What then should have been the reaction of the Jews to Yitro’s suggestion to distance them from Moshe? A complete and absolute rejection! But even if they felt that the difficulty for both Moshe as well as themselves in maintaining this exclusive relationship was too great, at the very least, their reaction should have been one of enormous sadness for what they were certain to lose. However, not only was their reaction to the possibility of losing this close relationship with G-d’s greatest prophet not one of profound sadness; it seems that they actually welcomed this distancing of themselves from Moshe. As Moshe relates in the recap of the story in Devarim (1:14) — “You answered me and said, “The thing that you have proposed to do is good.” Independent of whether the Jewish People felt that some sort of a realignment in their relationship with Moshe was inevitable, they certainly shouldn’t have felt good about it, and should not have openly embraced the idea.

It seems that this was their fundamental mistake — a desire to move away from Moshe, and by extension — from G-d. This issue is also expressed in a well known Medrash which criticizes the Jewish nation for being too excited when they left Mount Sinai. The Medrash compares them to kids racing to get out of school once the final bell rings. Mount Sinai was the place where they had transcended their physical limitations and made contact with the Infinite. The revelation was now finished, and they did need to leave. Their leaving, however, should have been reluctant and difficult, certainly not enthusiastic.

Love-Hate Relationship

This touches on what we could call the love-hate relationship which every human being has with G-d. On the one hand, we all want to live elevated and spiritual lives, close to G-d, filled with meaning and significance. At the same time, however, we also desire to distance ourselves from G-d, since this intensity of awareness and closeness to G-d can feel overwhelming.   

This desire of the Jewish People in the story of Yitro to distance themselves from G-d helps us to make some sense out of the incident of the spies. At first glance, this story seems absolutely incomprehensible. G-d miraculously brought the Jewish people out of Egypt, and protected and fed them daily in the desert. He then brought them close to the land of Israel, which had been reserved for them from the beginning of creation. How is it possible to understand their desire to send spies to evaluate Israel before entering it?

As an analogy, think about someone returning home after having travelled abroad for many months. The front door opens and his parents are waiting there, full of excitement, next to a beautifully wrapped present. He looks at his parents, and the present, takes out a cell phone, and calls the police — “Please send a bomb squad here. There is a suspicious package that I would like to have checked out.” What type of a child would express such a deep distrust for his parents? That was effectively what the Jewish people did towards G-d when they sent spies into Israel.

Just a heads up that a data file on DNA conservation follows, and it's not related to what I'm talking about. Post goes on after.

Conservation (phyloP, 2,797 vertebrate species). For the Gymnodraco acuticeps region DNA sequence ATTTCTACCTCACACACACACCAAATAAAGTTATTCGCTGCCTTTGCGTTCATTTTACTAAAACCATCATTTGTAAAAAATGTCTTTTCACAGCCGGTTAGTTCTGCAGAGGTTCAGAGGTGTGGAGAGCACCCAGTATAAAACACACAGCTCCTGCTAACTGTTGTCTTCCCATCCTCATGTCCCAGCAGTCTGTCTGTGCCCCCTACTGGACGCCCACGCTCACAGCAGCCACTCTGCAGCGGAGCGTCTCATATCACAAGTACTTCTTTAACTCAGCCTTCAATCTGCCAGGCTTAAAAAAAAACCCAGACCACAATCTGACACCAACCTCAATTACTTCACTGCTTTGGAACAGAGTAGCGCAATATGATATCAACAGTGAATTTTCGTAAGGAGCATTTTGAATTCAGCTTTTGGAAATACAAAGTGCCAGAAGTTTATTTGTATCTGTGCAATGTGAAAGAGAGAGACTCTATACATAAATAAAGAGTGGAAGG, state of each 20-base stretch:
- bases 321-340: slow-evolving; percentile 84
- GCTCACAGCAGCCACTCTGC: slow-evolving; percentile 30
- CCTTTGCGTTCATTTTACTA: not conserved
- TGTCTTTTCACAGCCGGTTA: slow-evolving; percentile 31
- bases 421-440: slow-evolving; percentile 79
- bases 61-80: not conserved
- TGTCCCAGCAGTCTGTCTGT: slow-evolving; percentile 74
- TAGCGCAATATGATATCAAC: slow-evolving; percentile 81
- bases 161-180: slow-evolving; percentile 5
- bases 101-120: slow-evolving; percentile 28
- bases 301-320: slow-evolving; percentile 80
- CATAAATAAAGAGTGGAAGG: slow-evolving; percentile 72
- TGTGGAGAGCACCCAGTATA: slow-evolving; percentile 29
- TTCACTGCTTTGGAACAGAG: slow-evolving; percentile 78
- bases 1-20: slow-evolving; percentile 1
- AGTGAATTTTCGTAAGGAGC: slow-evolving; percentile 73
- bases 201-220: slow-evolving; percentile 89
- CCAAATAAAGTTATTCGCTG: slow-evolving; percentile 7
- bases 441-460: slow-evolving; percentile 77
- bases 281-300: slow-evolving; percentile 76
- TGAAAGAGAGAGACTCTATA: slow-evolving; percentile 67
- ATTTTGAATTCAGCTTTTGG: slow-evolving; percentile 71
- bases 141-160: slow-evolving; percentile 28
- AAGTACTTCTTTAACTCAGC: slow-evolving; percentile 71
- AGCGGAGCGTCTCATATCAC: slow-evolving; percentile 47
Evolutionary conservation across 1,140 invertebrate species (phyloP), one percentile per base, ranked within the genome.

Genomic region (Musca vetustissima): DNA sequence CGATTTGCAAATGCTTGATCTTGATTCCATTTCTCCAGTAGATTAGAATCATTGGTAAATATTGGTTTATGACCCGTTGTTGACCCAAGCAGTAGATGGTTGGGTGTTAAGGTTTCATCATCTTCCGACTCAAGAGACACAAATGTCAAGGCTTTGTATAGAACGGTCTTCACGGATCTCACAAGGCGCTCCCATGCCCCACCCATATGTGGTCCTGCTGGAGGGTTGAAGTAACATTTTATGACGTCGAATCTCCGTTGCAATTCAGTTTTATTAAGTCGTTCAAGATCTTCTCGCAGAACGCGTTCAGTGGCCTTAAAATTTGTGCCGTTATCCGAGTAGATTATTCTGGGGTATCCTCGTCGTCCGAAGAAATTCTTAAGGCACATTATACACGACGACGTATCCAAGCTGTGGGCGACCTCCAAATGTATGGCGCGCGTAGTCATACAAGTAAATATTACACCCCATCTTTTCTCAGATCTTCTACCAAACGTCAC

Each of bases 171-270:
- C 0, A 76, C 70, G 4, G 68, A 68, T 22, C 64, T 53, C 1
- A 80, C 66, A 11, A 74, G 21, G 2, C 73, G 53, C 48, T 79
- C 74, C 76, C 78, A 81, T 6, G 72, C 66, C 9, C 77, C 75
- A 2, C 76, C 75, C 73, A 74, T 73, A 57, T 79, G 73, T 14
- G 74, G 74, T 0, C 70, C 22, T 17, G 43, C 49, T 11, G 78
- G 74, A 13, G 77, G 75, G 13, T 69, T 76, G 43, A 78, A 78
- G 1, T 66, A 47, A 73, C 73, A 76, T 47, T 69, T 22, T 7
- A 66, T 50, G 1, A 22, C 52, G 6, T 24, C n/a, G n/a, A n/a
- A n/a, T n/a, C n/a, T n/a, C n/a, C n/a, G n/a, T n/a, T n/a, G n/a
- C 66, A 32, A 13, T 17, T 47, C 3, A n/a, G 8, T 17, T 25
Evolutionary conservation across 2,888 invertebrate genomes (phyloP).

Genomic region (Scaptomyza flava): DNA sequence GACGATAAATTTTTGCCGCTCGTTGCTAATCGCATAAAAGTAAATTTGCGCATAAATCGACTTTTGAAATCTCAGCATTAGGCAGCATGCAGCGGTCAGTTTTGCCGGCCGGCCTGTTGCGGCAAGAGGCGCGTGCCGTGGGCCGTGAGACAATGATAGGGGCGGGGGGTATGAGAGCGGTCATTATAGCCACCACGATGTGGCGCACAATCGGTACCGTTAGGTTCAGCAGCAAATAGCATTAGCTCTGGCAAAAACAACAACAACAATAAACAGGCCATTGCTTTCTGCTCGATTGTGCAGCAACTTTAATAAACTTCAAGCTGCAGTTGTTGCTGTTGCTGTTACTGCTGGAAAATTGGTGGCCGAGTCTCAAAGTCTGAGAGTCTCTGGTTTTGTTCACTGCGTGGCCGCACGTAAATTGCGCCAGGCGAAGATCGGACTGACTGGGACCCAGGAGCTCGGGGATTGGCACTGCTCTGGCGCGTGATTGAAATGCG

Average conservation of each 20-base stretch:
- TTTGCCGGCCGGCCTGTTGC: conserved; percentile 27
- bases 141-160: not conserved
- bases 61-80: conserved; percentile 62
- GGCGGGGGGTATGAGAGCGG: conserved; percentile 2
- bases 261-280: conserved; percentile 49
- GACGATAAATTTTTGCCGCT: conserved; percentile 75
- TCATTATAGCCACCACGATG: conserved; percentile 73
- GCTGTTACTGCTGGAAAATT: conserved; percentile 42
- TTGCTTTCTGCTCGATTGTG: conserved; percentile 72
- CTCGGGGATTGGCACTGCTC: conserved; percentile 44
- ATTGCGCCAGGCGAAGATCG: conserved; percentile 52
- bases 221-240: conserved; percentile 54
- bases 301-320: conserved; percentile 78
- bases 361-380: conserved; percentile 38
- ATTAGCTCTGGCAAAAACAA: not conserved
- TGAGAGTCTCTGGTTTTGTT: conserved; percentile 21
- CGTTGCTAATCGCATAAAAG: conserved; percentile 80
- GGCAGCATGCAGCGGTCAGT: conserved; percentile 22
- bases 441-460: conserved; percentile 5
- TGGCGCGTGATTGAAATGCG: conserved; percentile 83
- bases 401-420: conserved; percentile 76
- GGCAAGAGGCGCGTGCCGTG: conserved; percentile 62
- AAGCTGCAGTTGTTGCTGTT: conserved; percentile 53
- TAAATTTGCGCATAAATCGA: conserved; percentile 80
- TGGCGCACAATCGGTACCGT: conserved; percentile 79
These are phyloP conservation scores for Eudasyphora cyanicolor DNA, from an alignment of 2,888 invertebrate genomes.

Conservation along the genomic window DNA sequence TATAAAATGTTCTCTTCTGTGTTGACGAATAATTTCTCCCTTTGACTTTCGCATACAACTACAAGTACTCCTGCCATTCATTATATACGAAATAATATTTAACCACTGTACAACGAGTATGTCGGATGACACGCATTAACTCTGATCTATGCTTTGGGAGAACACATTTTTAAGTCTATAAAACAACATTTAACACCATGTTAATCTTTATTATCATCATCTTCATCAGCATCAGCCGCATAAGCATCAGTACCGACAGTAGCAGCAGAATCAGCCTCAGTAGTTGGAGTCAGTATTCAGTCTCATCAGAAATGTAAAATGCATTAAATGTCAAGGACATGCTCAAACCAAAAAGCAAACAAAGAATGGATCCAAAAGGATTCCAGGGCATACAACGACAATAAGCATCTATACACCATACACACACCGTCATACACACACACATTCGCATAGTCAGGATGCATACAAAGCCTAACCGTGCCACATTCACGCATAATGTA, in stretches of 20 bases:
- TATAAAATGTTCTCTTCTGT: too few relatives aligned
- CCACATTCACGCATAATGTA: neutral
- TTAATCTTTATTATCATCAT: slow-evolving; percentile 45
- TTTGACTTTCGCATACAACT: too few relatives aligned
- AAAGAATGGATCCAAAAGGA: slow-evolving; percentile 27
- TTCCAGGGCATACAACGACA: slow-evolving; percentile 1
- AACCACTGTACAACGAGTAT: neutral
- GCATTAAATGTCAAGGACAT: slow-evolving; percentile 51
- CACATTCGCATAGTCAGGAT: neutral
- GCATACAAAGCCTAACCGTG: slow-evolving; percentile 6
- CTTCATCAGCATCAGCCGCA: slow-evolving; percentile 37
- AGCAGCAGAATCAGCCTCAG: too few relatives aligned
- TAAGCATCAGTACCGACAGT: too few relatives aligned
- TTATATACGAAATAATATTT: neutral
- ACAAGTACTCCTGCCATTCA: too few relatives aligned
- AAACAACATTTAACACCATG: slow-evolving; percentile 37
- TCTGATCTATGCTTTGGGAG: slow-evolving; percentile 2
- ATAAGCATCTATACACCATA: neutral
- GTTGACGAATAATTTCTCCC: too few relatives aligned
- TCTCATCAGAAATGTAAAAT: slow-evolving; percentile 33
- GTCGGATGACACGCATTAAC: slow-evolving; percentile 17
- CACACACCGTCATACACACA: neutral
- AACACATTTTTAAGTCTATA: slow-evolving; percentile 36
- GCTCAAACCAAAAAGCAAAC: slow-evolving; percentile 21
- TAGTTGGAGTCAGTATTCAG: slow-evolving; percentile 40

This desire of the Jewish People to distance themselves from the intensity of closeness to Moshe and G-d, which expressed itself in their willingness to follow Yitro’s advice, would certainly have undermined their trust in G-d. That could have led them to first feeling the need to send spies into Israel, and then crying when ten of them brought back a bad report.   

Feeling, and possibly even desiring, a distance between oneself and G-d, is an issue that every one of us needs to grapple with on a regular basis. And that is the central focus of Tisha b’Av.

What Exactly Are We Mourning on Tisha B’Av?

One of the challenges to meaningfully connecting with Tisha b’Av is the confusion over what we are supposed to be mourning. The widespread assumption is that Tisha b’Av is all about a building — i.e., we are mourning the loss of the Beit HaMikdash (Temple in Jerusalem). And, of course, this is very difficult, because how can we feel the loss of something that we never experienced?

While the loss of the Beit HaMikdash is certainly significant, and very much related to Tisha b’Av, it is not the essential point of the day.   

As another analogy, imagine a terrible argument between a husband and wife. He raises his voice and she raises her voice. He uses hurtful language and she uses hurtful language. She finally gets so angry that she actually pulls her wedding band off of her finger and throws it to the ground. As soon as she does that, the two of them become silent. They are both wondering what this means for their marriage. Suppose the husband would think to himself — “The problem here is that my wife’s wedding band is lying on the floor. I have a simple way to solve this problem. I am stronger than her, so all I need to do is pick the ring up from the floor, grab her hand, and shove the ring back onto her finger!”

But, the real problem, of course, is not that the ring is on the floor. That is merely the expression of the problem. The real issue is that their relationship has been shattered. And if it will ever become possible for their relationship to be healed, then the wife will naturally pick up the wedding band herself and put it back onto her finger.         

Similarly, our mourning for the Churban (destruction of the Temple) is not merely our desire to rebuild the building, but rather a desire to rectify our relationship with G-d. As terrible as the destruction of the Beit HaMikdash was, and continues to be, it is only the expression of the underlying problem. The central issue of Tisha b’Av is the fact that our relationship with G-d has been fundamentally broken — on the personal, and by extension, the national level. That is what we need to focus on and to address. Once that has been repaired, and only once that has been repaired, will G-d then allow the Beit HaMikdash, our “wedding band with G-d,” to be restored.

The Opportunity of Tisha b’Av 

By recalling and focusing our attention every Tisha b’Av on the multitude of tragedies that have occurred all throughout Jewish history, we remind ourselves just how destructive this distance from G-d has really been. The rectification for all of this, and our primary task on Tisha b’Av is, therefore, to do the hard work of reestablishing and strengthening our relationship with G-d.

G-d should grant us all the siyata d’Shimaya (Heavenly assistance) this Tisha b’Av to feel the pain of our distance from G-d, and to thereby begin a process to actively work to improve our relationship with G-d. This will, G-d willing, ultimately culminate in the rebuilding of the Beit HaMikdash very soon.

Any questions or comments? Please email Rabbi Resnick!